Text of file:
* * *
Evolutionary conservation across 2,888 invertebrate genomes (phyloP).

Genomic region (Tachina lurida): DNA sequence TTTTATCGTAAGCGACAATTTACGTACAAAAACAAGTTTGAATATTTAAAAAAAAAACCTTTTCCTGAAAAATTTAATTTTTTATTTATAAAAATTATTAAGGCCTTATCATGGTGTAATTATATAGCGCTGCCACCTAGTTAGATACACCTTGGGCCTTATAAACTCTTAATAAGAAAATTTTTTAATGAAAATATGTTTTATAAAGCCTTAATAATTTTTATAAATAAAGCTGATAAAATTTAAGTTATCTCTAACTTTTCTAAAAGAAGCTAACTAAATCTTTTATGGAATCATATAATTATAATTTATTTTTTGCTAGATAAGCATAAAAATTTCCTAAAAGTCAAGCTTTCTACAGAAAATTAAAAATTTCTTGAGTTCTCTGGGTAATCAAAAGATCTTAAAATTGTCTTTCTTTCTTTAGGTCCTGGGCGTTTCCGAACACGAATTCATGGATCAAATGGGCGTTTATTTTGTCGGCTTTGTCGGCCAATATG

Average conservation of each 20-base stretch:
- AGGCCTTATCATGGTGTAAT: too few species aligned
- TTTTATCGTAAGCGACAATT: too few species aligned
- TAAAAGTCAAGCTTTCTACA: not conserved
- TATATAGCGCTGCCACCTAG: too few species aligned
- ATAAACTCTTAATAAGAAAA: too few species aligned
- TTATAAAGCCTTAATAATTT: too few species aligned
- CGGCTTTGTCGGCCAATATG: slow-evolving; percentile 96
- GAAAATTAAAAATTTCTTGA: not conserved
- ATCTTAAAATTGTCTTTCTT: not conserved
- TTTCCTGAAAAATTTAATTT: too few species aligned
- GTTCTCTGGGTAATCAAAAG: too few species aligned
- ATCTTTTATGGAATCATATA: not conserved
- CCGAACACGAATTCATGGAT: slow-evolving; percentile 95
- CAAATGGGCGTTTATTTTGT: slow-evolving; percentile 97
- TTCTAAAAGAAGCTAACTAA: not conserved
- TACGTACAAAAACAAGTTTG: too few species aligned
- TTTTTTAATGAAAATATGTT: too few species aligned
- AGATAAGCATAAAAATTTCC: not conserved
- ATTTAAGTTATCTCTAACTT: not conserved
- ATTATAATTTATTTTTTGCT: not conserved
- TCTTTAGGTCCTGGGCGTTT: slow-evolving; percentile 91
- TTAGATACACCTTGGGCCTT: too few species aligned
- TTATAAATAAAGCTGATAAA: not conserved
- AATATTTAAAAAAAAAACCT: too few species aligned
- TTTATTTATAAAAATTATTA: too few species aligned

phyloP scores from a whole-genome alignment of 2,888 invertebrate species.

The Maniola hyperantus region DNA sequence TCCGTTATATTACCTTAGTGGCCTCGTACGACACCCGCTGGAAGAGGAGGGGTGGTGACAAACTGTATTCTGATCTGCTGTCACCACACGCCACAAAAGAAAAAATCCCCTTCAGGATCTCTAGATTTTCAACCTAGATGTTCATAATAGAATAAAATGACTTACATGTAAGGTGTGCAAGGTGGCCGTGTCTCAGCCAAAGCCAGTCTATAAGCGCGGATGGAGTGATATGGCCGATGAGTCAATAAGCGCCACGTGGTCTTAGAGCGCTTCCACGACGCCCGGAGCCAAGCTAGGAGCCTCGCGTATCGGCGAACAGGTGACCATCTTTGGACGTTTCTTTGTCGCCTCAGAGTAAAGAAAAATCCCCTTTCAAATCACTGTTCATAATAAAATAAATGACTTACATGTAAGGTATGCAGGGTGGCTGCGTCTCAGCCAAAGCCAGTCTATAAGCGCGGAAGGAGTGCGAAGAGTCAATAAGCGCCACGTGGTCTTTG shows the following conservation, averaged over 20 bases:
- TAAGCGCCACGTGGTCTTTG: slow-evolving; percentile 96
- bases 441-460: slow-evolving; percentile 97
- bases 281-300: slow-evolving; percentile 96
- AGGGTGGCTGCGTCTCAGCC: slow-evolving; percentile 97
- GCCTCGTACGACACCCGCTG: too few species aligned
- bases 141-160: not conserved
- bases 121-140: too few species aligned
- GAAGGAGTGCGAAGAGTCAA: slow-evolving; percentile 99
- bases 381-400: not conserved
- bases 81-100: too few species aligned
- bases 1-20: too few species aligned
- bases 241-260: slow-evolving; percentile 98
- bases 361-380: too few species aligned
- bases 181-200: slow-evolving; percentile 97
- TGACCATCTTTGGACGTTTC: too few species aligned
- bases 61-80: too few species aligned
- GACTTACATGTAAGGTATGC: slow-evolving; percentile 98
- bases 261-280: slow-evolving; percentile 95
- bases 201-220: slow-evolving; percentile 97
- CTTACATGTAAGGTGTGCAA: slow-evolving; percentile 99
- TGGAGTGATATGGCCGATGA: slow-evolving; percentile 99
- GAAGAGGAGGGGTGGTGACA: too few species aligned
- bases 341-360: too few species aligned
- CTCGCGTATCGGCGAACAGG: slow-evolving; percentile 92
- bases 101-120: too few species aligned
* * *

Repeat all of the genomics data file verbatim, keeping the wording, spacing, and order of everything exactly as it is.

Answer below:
Evolutionary conservation across 2,888 invertebrate genomes (phyloP).

Genomic region (Tachina lurida): DNA sequence TTTTATCGTAAGCGACAATTTACGTACAAAAACAAGTTTGAATATTTAAAAAAAAAACCTTTTCCTGAAAAATTTAATTTTTTATTTATAAAAATTATTAAGGCCTTATCATGGTGTAATTATATAGCGCTGCCACCTAGTTAGATACACCTTGGGCCTTATAAACTCTTAATAAGAAAATTTTTTAATGAAAATATGTTTTATAAAGCCTTAATAATTTTTATAAATAAAGCTGATAAAATTTAAGTTATCTCTAACTTTTCTAAAAGAAGCTAACTAAATCTTTTATGGAATCATATAATTATAATTTATTTTTTGCTAGATAAGCATAAAAATTTCCTAAAAGTCAAGCTTTCTACAGAAAATTAAAAATTTCTTGAGTTCTCTGGGTAATCAAAAGATCTTAAAATTGTCTTTCTTTCTTTAGGTCCTGGGCGTTTCCGAACACGAATTCATGGATCAAATGGGCGTTTATTTTGTCGGCTTTGTCGGCCAATATG

Average conservation of each 20-base stretch:
- AGGCCTTATCATGGTGTAAT: too few species aligned
- TTTTATCGTAAGCGACAATT: too few species aligned
- TAAAAGTCAAGCTTTCTACA: not conserved
- TATATAGCGCTGCCACCTAG: too few species aligned
- ATAAACTCTTAATAAGAAAA: too few species aligned
- TTATAAAGCCTTAATAATTT: too few species aligned
- CGGCTTTGTCGGCCAATATG: slow-evolving; percentile 96
- GAAAATTAAAAATTTCTTGA: not conserved
- ATCTTAAAATTGTCTTTCTT: not conserved
- TTTCCTGAAAAATTTAATTT: too few species aligned
- GTTCTCTGGGTAATCAAAAG: too few species aligned
- ATCTTTTATGGAATCATATA: not conserved
- CCGAACACGAATTCATGGAT: slow-evolving; percentile 95
- CAAATGGGCGTTTATTTTGT: slow-evolving; percentile 97
- TTCTAAAAGAAGCTAACTAA: not conserved
- TACGTACAAAAACAAGTTTG: too few species aligned
- TTTTTTAATGAAAATATGTT: too few species aligned
- AGATAAGCATAAAAATTTCC: not conserved
- ATTTAAGTTATCTCTAACTT: not conserved
- ATTATAATTTATTTTTTGCT: not conserved
- TCTTTAGGTCCTGGGCGTTT: slow-evolving; percentile 91
- TTAGATACACCTTGGGCCTT: too few species aligned
- TTATAAATAAAGCTGATAAA: not conserved
- AATATTTAAAAAAAAAACCT: too few species aligned
- TTTATTTATAAAAATTATTA: too few species aligned

phyloP scores from a whole-genome alignment of 2,888 invertebrate species.

The Maniola hyperantus region DNA sequence TCCGTTATATTACCTTAGTGGCCTCGTACGACACCCGCTGGAAGAGGAGGGGTGGTGACAAACTGTATTCTGATCTGCTGTCACCACACGCCACAAAAGAAAAAATCCCCTTCAGGATCTCTAGATTTTCAACCTAGATGTTCATAATAGAATAAAATGACTTACATGTAAGGTGTGCAAGGTGGCCGTGTCTCAGCCAAAGCCAGTCTATAAGCGCGGATGGAGTGATATGGCCGATGAGTCAATAAGCGCCACGTGGTCTTAGAGCGCTTCCACGACGCCCGGAGCCAAGCTAGGAGCCTCGCGTATCGGCGAACAGGTGACCATCTTTGGACGTTTCTTTGTCGCCTCAGAGTAAAGAAAAATCCCCTTTCAAATCACTGTTCATAATAAAATAAATGACTTACATGTAAGGTATGCAGGGTGGCTGCGTCTCAGCCAAAGCCAGTCTATAAGCGCGGAAGGAGTGCGAAGAGTCAATAAGCGCCACGTGGTCTTTG shows the following conservation, averaged over 20 bases:
- TAAGCGCCACGTGGTCTTTG: slow-evolving; percentile 96
- bases 441-460: slow-evolving; percentile 97
- bases 281-300: slow-evolving; percentile 96
- AGGGTGGCTGCGTCTCAGCC: slow-evolving; percentile 97
- GCCTCGTACGACACCCGCTG: too few species aligned
- bases 141-160: not conserved
- bases 121-140: too few species aligned
- GAAGGAGTGCGAAGAGTCAA: slow-evolving; percentile 99
- bases 381-400: not conserved
- bases 81-100: too few species aligned
- bases 1-20: too few species aligned
- bases 241-260: slow-evolving; percentile 98
- bases 361-380: too few species aligned
- bases 181-200: slow-evolving; percentile 97
- TGACCATCTTTGGACGTTTC: too few species aligned
- bases 61-80: too few species aligned
- GACTTACATGTAAGGTATGC: slow-evolving; percentile 98
- bases 261-280: slow-evolving; percentile 95
- bases 201-220: slow-evolving; percentile 97
- CTTACATGTAAGGTGTGCAA: slow-evolving; percentile 99
- TGGAGTGATATGGCCGATGA: slow-evolving; percentile 99
- GAAGAGGAGGGGTGGTGACA: too few species aligned
- bases 341-360: too few species aligned
- CTCGCGTATCGGCGAACAGG: slow-evolving; percentile 92
- bases 101-120: too few species aligned